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Flashcards in lecture 6.1 (2) Deck (22):

Hollywood and World War II

films were good for morale; successful in WWII (1941-1945); almost every film studio was back in business and profitable except for United Artists; Hollywood's biggest years


The Home Front

limits on lots of consumer products-red meat was rationed, no automobiles were being made, severe limit on gasoline, material like rubber only available in limited supply; movies were not limited because it was decided they were good for people


WWII Popular Entertainment

all forms of popular entertainment boomed during WWII (e.g. magazines, newspapers, comic books); paperback and comic books were hugely successful; could get information about war from newsreels; maybe popular because people wanted to get away from world's problems


Long Runs

films used to be played for a week but now would stay in theaters for up to 6 weeks; people were coming to see films sometimes even multiple times so there was no need to recycle them


Delayed Release

would delay release of a film if the current film was still popular; sometimes films were put on the shelf for months or years after production before release


Troop Screenings

Hollywood delivered film prints to American service men all around the world; could keep them updated on what was going on back home; sometimes troops were sent films that hadn't even been shown in the US yet including the delayed releases


Hollywood Filmmakers at War

were asked to make movies as part of the war effort; asked by US War Department to prepare a series of films that would be shown to incoming draftees and servicemen; used to bring new soldiers up to speed on America's perspective on world events and the war; pulled from other countries' propaganda and documentaries; some films were shown to entire country


Frank Capra's "Why We Fight"

brought draftees up to speed on relevant war knowledge; some of his films were shown to others outside of the military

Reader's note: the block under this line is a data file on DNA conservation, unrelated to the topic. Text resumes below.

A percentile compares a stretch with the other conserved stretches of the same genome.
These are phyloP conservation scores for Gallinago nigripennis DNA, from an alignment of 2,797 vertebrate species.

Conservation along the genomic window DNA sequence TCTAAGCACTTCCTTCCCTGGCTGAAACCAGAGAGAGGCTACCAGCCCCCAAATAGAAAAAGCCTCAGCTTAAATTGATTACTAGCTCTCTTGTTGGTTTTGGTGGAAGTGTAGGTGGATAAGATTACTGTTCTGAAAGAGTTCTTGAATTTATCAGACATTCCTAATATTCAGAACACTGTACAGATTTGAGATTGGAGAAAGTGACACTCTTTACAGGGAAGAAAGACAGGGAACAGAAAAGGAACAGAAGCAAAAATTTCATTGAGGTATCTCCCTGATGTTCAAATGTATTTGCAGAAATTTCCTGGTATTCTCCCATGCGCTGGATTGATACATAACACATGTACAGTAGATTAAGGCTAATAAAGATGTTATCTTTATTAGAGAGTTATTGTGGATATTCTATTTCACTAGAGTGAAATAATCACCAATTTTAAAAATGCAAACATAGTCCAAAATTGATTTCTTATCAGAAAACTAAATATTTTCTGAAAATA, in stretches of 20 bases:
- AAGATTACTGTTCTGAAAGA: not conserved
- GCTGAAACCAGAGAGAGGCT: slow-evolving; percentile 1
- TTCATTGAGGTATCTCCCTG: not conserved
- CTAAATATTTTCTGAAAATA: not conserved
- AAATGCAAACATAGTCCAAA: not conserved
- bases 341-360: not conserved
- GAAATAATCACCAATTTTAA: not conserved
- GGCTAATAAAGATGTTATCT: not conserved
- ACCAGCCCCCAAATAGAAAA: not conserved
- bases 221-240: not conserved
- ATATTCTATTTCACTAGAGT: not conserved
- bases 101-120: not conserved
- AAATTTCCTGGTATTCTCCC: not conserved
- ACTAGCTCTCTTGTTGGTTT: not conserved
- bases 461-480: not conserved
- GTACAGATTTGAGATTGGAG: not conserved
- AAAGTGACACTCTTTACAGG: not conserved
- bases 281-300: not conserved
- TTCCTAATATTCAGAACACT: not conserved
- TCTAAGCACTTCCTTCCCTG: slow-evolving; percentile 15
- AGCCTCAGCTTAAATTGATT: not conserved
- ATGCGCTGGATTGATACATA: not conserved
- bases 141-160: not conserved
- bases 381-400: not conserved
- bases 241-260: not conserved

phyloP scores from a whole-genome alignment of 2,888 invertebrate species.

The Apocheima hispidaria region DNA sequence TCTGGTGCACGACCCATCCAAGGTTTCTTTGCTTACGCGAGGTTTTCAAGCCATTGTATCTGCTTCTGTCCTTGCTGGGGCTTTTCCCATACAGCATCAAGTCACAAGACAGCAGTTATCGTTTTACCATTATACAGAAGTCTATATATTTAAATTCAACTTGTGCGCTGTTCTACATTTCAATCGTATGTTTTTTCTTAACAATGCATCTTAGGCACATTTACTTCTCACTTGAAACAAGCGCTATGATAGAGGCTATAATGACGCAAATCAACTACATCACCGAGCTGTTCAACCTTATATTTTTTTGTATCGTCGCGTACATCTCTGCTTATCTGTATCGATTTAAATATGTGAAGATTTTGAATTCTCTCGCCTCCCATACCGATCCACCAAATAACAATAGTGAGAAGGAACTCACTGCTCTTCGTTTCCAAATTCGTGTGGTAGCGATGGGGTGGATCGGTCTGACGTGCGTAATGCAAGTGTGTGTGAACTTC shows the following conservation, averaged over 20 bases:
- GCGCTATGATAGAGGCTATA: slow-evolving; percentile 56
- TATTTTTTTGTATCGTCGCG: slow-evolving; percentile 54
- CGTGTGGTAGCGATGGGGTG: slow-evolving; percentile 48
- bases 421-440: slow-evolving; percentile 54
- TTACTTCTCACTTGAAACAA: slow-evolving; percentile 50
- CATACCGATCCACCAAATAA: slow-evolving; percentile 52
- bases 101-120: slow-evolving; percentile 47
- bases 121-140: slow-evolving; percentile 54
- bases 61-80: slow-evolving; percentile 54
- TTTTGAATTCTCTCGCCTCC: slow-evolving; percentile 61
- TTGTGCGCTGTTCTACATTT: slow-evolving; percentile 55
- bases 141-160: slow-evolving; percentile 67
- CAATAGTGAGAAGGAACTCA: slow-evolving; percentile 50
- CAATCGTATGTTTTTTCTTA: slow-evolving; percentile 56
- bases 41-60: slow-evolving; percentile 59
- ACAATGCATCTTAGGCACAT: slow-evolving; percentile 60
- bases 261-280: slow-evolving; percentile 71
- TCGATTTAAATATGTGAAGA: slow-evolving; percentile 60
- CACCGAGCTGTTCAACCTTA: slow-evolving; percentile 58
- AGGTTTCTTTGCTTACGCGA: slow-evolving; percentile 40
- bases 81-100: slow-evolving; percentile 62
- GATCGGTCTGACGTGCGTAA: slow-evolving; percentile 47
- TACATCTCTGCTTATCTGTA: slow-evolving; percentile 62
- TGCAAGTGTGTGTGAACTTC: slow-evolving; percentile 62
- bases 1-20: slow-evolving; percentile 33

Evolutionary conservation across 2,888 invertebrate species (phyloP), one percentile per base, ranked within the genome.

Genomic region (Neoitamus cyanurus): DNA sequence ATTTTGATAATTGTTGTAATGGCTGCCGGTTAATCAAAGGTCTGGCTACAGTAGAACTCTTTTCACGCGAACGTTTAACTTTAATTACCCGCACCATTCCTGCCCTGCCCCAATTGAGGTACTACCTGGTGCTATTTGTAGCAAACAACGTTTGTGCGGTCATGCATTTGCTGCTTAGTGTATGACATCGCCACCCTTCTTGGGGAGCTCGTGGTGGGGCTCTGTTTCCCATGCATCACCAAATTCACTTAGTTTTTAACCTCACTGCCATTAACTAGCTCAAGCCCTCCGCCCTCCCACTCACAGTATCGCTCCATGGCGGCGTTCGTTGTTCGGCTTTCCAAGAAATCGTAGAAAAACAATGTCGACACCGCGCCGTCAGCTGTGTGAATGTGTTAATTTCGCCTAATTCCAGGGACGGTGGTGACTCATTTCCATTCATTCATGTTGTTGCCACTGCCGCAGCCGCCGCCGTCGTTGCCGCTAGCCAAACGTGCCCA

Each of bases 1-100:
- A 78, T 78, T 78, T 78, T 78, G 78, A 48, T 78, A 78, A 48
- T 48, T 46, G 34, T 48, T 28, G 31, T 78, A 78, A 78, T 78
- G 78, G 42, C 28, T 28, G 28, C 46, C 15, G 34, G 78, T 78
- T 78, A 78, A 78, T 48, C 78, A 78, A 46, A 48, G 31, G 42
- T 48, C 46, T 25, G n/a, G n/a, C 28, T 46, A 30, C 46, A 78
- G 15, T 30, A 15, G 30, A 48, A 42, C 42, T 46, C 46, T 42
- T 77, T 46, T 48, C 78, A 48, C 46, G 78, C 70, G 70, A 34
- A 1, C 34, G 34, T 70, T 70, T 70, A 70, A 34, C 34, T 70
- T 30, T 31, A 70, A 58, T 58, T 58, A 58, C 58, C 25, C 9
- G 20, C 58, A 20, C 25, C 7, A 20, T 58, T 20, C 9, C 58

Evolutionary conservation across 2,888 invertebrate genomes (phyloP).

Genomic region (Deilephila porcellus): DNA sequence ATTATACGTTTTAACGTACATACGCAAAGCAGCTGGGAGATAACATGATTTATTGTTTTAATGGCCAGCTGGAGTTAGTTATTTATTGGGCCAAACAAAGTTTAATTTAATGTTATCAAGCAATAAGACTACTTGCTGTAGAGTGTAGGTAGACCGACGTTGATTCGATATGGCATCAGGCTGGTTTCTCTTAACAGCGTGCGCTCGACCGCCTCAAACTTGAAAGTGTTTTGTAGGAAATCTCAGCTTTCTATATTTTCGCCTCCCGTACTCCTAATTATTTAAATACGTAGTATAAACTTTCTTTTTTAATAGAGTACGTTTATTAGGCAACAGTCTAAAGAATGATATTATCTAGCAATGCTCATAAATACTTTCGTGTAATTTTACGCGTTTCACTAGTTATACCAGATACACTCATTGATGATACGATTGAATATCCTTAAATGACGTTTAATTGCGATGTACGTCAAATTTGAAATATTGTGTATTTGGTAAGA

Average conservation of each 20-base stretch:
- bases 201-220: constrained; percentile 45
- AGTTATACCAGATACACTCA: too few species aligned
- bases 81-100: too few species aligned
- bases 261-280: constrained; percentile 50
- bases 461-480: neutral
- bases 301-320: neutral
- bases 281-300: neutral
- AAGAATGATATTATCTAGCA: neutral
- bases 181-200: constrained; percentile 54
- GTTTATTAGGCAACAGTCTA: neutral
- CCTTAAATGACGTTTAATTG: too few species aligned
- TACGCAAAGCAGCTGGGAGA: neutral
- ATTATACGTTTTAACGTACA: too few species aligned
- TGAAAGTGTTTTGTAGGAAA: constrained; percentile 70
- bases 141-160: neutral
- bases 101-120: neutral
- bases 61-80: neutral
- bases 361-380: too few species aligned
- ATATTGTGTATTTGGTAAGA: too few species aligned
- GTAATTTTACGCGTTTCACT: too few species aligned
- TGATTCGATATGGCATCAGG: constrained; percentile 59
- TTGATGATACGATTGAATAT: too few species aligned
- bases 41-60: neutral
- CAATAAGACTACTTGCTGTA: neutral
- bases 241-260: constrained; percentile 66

John Ford's "Battle of Midway"

directed several war documentaries for US military including this one about the Battle of Midway


John Huston's "Battle of San Piedro"

made documentaries for the US military including this one about the the Italian campaign during WWII


William Wyler's "Memphis Belle"

worked for Army Air Corps; film about bombers over Germany; contains shots of aerial combat footage


William Wyler's "Let There Be Light"

film about PTSD and shell shock


WWII Training Films

taught soldiers things like how to drive a tank and how to fly a plane


WWII in Newsreels

at least 4 newsreels were released every week; made it possible to see moving images of the war


War Bond Tours

would travel around the US to ask people to contribute to the effort by buying bonds or stamps; bonds-loaning money to the government that will be paid back after the war


United Service Organization (USO)

entertain troops around the world; live entertainment for troops and their families; Bob Hope, three singing sisters, Humphrey Bogart


The Hollywood Canteen

night club in Hollywood; only servicemen and women were allowed inside; maintained by Hollywood stars; headed by Betty Davis and John Garfield; free admission and you could eat and dance all you want; no alcohol; had to be in a serviceperson uniform


War Activities Committee

helped to coordinate the war activities of Hollywood with the US government


WWII in Hollywood Films

hollywood made several war pictures but not a huge genre


The Office of War Information (OWI)

manage flow of info about the war in the US; manage how newspapers, radio, magazines, motion pictures etc. told the story of the war to the US; set up OWI office in Hollywood to regulate/review the Hollywood films that had any war content; films with war content were checked by the Production Code as well as the OWI; didn't want Hollywood to make the war seem "easy"; prepare US for a long, hard war; reduce heroic type characters


Office of Inter-American Affairs (OIAA)

the good neighbor policy; US wanted South America to stay neutral during the war; lots of Germans there and an appeal for Fascism; Roosevelt didn't want Nazis to access to raw materials of South America such as oil and uranium; Roosevelt administration created OIAA; movies filmed in South America; movies set in Latin American, Latin American stars such as Carmen Miranda


Pro-Soviet Hollywood Films

US was allied with the Soviet Union so we made films supporting them; these films would come back to haunt Hollywood during the Cold War and the Black Scare